Refugee immigrants contributed to higher wages. That is one of the conclusions of a new SNS report, Immigration and the native labour market experiences from Denmark, by the economist Mette Foged, that was presented at a seminar at SNS on 31 January 2017.
The study analyses the impact of the influx of refugees to Denmark 1995-2003 on native workers’ mobility, wages and employment. The results show that wages increased, especially for young and low tenured workers. In addition, employment was unaffected despite the increased supply of labour.
According to Foged the positive effects appear to be due to low-skilled natives moving to more complex jobs. Refugee immigrants mainly competed for manual-intensive occupations. That nudged low-skilled natives to apply for jobs and sectors in which there was less competition from immigrants, for example, jobs demanding language skills and knowledge of local standards and regulations.
According to Pieter Bevelander, Professor in International Migration and Ethnical Relations, the study makes an important contribution as it confirms previous international research on the effects of immigration on the labour market. However, he emphasised the importance of discussing the possible effects that may arise from a segmentation of the labour market based on ethnicity.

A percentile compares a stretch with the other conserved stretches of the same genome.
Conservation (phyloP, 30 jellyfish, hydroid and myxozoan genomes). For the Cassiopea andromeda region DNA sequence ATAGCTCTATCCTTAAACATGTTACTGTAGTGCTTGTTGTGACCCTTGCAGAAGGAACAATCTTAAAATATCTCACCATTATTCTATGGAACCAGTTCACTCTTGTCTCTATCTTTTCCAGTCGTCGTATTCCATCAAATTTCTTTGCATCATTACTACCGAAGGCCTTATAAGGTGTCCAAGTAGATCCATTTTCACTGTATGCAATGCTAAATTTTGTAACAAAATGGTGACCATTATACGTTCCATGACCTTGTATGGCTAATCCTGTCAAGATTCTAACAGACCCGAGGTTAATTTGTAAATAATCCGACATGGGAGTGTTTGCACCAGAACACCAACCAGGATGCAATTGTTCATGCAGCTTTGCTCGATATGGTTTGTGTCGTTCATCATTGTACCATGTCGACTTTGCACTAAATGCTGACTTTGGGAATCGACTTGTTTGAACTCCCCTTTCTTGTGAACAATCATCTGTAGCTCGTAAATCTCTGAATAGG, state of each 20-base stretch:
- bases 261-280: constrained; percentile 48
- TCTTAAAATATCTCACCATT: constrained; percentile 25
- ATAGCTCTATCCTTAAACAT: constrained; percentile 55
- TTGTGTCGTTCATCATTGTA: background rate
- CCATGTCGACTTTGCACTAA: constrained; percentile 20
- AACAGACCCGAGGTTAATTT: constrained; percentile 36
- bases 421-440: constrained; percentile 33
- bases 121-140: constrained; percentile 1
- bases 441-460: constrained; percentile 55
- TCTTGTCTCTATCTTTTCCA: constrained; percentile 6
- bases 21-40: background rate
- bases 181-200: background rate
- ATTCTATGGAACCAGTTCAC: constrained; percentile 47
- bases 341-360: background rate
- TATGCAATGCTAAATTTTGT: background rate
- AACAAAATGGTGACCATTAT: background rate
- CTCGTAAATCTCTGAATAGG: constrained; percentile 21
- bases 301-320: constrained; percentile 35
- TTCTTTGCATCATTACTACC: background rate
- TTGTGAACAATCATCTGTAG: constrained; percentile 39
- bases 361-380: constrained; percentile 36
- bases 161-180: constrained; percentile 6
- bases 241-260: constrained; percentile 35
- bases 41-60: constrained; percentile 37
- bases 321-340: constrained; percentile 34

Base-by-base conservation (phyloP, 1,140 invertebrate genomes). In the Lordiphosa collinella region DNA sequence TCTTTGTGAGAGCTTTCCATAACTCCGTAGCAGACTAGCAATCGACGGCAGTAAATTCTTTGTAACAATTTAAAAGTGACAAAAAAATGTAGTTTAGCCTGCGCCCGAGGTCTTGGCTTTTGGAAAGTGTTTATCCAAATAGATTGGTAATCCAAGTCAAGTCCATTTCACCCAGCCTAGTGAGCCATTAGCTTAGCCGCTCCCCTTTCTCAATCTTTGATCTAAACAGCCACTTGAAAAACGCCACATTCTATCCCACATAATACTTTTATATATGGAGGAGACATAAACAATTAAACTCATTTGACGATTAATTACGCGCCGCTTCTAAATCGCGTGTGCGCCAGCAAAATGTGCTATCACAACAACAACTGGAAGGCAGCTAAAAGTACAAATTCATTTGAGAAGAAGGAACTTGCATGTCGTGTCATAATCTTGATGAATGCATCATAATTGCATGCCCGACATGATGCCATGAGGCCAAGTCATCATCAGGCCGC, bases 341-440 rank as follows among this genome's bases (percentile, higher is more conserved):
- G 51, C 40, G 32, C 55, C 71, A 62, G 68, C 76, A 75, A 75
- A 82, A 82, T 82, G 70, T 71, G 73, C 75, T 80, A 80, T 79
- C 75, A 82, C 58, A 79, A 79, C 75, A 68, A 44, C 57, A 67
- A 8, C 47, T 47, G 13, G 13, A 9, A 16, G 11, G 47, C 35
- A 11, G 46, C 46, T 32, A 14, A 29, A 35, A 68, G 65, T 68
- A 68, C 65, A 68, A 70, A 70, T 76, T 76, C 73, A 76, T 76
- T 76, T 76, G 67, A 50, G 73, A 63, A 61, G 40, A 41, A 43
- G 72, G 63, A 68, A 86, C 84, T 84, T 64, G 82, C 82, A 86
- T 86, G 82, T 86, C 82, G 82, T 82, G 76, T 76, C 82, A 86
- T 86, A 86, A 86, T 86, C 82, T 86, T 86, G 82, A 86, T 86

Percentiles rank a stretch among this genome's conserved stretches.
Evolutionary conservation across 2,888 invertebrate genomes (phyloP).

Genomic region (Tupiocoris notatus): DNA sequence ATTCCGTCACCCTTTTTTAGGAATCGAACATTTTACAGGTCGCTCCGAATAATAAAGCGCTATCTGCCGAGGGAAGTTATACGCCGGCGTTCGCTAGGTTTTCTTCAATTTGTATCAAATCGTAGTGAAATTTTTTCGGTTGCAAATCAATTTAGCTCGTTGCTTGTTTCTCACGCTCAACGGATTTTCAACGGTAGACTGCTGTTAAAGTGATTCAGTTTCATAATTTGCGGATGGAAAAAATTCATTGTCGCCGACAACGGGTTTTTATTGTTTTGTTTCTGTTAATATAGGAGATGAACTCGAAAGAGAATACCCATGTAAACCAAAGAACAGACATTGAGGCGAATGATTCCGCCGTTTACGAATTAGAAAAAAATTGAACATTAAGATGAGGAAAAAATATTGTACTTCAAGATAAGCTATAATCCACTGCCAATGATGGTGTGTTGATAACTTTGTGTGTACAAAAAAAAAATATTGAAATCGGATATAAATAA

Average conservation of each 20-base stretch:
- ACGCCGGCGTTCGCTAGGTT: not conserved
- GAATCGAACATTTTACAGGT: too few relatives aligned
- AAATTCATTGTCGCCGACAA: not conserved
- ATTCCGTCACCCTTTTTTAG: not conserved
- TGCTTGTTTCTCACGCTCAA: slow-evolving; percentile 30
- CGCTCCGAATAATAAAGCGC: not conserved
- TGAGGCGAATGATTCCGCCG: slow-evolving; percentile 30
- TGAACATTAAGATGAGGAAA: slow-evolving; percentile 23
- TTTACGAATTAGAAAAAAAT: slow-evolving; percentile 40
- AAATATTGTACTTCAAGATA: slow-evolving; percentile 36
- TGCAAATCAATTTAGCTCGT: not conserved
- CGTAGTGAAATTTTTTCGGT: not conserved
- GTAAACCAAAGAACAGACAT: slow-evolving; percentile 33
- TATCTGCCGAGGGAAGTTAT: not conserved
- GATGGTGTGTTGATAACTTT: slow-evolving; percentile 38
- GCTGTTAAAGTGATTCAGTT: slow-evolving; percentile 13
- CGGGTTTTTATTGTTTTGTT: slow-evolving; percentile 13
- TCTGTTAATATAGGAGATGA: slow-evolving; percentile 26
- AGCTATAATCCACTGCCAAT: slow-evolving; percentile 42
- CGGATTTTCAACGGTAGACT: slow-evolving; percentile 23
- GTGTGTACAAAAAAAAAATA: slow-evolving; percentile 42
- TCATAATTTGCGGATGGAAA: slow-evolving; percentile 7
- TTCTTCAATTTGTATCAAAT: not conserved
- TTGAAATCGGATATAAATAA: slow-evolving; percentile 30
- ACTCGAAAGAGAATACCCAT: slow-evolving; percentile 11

Like Foged, Bevelander highlighted that in order to achieve positive results there must be the opportunity for immigrants to join the labour market:
“For Sweden, the question is the generally low employment rate of people from non-OECD countries. That is a problem we need to address.”
Lars Calmfors, Professor Emeritus in International Economics, welcomed the study and its contemporary theme. He stated that entry-level jobs with lower wages could be an effective measure. However, there is some uncertainty on the matter, which is why such a measure should be introduced with caution.